As a little girl, my dollhouse was my second home, filled with the dream family I wished to have one day. It included twin daughters who were stars of the soccer team and a son was going to play for the San Francisco Giants. But as I have grown older, my excitement for having children has shifted to just plain anxiety. Not because of the responsibility, the lifestyle change, or the cost. As a children’s environmental health professional, I fear for my future children’s health.
Children were once a fundamental American value protected by our government. The establishment of the Environmental Protection Agency (EPA) and passage of major clean air and water laws helped put children’s health first. Today, however, the Trump administration’s promise to deregulate has included rolling back public health protections for some of our nation’s most vulnerable populations –pregnant women, babies, and children.
Since President Trump’s first days in office, he quickly showed that public health was no longer a priority with his appointment of Scott Pruitt. Upon confirmation, Pruitt swiftly began his deregulatory agenda against children’s environmental health. In March 2017, he canceled the scheduled ban on chlorpyrifos, a neurotoxic pesticide that affects developing children most prominently. Then he repealed the Clean Power Plan, a policy estimated to save thousands of lives and prevent hundreds of thousands of asthma attacks by 2030. In the name of “efficiency”, he announced the closure of the National Center for Environmental Research (NCER), the office responsible for studying the impact of toxic chemicals on children in February 2018.
When scandals forced Pruitt to resign, Andrew Wheeler was named acting administrator in July 2018. At first, Wheeler’s appointment appeared to be a glimmer of hope for children’s health. While Wheeler does have a history with the coal industry, he also had a long previous tenure at the EPA, instilling the values of public health. Or so we thought. In September 2018, Wheeler abruptly dismissed EPA’s top children’s health official, Dr. Ruth Etzel. A children’s environmental health leader for 30 years, Dr. Etzel was placed on administrative leave with no explanation.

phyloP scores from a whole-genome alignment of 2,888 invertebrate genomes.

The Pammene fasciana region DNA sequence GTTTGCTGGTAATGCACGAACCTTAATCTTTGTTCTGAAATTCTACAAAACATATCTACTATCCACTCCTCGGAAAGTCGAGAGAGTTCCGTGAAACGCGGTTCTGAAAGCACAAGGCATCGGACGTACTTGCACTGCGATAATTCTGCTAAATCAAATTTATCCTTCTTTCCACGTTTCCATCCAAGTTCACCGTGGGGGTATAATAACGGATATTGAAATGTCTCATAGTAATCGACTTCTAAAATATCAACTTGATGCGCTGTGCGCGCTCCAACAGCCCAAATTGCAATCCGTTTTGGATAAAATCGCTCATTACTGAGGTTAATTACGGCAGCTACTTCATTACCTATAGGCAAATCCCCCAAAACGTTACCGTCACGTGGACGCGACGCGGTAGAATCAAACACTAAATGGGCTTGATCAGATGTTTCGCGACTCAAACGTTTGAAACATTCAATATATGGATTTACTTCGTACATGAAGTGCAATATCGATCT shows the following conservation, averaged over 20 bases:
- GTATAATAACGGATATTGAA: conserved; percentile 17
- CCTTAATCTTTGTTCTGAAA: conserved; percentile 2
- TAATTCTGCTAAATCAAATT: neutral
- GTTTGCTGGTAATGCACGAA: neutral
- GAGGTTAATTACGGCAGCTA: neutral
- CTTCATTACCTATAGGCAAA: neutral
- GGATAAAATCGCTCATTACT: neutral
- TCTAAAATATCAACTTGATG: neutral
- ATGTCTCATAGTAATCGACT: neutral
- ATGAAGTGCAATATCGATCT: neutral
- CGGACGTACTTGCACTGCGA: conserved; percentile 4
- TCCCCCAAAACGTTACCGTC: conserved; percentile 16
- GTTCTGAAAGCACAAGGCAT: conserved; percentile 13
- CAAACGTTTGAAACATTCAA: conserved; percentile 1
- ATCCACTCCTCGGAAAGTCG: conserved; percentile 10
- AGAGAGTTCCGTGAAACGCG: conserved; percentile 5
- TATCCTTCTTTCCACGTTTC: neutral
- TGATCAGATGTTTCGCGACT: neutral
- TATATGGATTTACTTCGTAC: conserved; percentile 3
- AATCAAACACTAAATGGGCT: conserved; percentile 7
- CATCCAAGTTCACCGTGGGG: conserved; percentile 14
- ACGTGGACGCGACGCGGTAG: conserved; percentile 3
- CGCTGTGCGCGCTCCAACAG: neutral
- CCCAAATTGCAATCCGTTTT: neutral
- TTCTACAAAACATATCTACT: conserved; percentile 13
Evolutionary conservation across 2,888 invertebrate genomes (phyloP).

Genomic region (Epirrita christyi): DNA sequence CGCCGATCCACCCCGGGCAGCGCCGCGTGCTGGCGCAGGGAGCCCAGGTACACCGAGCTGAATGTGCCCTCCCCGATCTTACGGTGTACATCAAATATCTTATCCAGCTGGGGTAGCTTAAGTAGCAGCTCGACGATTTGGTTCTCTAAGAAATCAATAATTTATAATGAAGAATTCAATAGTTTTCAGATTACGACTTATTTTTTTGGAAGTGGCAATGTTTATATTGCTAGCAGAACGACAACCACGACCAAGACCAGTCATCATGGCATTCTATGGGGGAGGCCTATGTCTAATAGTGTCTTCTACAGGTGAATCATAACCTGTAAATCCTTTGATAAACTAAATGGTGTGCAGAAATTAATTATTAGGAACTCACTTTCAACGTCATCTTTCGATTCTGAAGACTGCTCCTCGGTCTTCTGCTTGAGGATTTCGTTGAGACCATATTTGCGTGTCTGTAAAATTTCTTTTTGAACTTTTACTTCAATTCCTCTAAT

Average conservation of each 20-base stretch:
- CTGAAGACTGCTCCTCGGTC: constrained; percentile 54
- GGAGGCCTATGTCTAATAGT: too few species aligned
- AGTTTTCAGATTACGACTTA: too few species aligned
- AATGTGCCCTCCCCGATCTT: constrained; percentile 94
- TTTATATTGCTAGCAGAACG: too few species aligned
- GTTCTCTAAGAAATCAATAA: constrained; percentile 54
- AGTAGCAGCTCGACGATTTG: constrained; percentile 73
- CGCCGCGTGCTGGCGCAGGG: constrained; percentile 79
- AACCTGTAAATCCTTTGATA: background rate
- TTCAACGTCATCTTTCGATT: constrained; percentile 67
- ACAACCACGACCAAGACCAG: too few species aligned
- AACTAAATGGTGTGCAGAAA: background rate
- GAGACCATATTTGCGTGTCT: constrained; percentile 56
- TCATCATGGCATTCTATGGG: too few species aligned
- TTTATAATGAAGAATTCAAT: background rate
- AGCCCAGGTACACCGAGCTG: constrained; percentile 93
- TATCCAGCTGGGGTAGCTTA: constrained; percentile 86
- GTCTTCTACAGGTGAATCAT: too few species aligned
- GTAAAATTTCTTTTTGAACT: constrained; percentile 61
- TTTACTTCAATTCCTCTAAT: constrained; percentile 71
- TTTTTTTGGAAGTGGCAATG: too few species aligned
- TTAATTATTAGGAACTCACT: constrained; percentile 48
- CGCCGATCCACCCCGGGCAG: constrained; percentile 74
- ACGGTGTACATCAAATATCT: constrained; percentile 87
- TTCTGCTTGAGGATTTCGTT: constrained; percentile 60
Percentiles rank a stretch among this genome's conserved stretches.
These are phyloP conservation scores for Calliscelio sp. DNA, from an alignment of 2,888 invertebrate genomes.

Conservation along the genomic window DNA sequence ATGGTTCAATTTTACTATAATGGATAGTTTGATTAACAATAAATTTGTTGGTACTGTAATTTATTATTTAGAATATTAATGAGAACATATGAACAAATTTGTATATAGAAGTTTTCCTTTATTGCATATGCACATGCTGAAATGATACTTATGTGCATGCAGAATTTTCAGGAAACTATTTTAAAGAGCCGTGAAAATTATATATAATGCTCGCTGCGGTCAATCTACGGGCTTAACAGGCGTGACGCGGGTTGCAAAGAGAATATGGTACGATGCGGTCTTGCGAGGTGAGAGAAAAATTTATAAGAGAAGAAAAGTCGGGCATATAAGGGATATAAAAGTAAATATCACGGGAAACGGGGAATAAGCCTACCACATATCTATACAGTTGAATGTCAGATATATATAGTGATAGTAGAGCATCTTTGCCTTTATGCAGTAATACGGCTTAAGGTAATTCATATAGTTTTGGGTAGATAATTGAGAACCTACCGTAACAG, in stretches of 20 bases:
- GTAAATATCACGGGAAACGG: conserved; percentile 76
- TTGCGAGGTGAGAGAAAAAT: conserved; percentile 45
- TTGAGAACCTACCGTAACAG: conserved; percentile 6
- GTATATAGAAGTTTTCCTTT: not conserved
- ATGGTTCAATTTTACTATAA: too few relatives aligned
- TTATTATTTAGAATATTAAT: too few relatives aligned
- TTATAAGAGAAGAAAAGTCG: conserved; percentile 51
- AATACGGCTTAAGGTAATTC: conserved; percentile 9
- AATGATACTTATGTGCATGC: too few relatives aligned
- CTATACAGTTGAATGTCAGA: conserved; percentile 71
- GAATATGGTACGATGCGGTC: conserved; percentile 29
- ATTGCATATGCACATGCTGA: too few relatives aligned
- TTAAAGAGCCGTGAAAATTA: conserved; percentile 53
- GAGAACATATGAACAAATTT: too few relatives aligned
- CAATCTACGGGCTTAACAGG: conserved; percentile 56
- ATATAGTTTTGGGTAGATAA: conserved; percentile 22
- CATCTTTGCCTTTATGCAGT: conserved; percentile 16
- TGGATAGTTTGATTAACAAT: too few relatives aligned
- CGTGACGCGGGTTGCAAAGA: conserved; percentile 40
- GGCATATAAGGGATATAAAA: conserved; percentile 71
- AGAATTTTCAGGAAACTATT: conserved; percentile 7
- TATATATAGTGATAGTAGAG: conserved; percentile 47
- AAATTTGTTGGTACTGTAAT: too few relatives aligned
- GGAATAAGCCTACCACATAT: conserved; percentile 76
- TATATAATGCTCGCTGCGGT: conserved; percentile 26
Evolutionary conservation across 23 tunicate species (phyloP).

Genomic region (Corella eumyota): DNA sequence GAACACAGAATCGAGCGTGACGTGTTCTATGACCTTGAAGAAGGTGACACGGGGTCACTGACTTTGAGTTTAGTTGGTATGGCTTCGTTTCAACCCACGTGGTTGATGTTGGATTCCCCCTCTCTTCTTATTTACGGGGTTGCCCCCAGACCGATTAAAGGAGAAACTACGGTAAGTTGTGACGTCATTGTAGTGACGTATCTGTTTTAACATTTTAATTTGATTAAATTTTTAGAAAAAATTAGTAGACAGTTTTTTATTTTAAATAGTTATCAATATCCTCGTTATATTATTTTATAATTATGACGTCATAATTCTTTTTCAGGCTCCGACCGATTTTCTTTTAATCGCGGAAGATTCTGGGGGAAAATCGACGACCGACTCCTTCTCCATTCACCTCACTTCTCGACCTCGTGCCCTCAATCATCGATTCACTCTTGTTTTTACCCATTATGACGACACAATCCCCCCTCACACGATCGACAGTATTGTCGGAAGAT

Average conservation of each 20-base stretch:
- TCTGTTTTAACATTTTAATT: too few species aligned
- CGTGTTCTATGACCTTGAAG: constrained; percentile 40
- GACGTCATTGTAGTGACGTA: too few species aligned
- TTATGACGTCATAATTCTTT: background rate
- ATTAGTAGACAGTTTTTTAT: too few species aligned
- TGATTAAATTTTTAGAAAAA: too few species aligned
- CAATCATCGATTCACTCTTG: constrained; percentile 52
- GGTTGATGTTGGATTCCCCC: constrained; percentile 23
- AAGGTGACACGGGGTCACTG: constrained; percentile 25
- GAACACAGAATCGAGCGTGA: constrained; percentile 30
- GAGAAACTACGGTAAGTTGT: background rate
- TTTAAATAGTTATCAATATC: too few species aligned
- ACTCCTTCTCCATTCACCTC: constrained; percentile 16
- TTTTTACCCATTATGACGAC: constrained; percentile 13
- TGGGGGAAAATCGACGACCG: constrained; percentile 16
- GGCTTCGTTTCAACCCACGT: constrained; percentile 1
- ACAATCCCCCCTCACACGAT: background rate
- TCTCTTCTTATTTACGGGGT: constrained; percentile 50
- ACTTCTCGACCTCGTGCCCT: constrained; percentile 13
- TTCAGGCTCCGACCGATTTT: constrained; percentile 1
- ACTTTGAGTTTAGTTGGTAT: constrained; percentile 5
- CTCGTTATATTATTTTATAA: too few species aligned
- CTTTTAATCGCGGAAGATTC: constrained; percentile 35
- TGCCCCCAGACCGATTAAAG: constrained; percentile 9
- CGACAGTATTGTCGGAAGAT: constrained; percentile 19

The dismissal of a trusted pediatrician and epidemiologist like Dr. Etzel raises serious questions for children’s environmental health professionals. Who will lead the Office of Children’s Health Protection? Will there still even be an Office of Children’s Health Protection? Who will protect our children?
And now, the government’s commitment to children’s environmental health research, which informs policy and improves the quality of life for children, is at stake. Our nation’s Children’s Environmental Health and Disease Prevention Research Centers are in danger of being permanently shuttered due to lack of funding from EPA. Center directors from 12 world-renowned universities, including mine, are pleading with EPA to continue funding the Children’s Centers programs so their critical work can continue. This work includes studying how pesticides, air and water pollution, and toxic chemicals in everyday products affect children’s health and development.
When the government entities designed to protect our most vulnerable are failing in their missions, it is time to speak up for children at the polls. This means supporting candidates who are committed to clean air, clean water, and protecting children – and all of us – from the toxic chemicals. Please vote November 6 for health and for our children. My future children are depending on you.
Danielle Fries, MPH, is a special guest contributor to the blog. She has a background in environmental health, toxicology, and risk assessment with an MPH from University of Michigan and BS from UC Davis. Danielle was an ORISE fellow with the Contaminants Assessment Branch at the FDA’s Center for Food Safety and Applied Nutrition.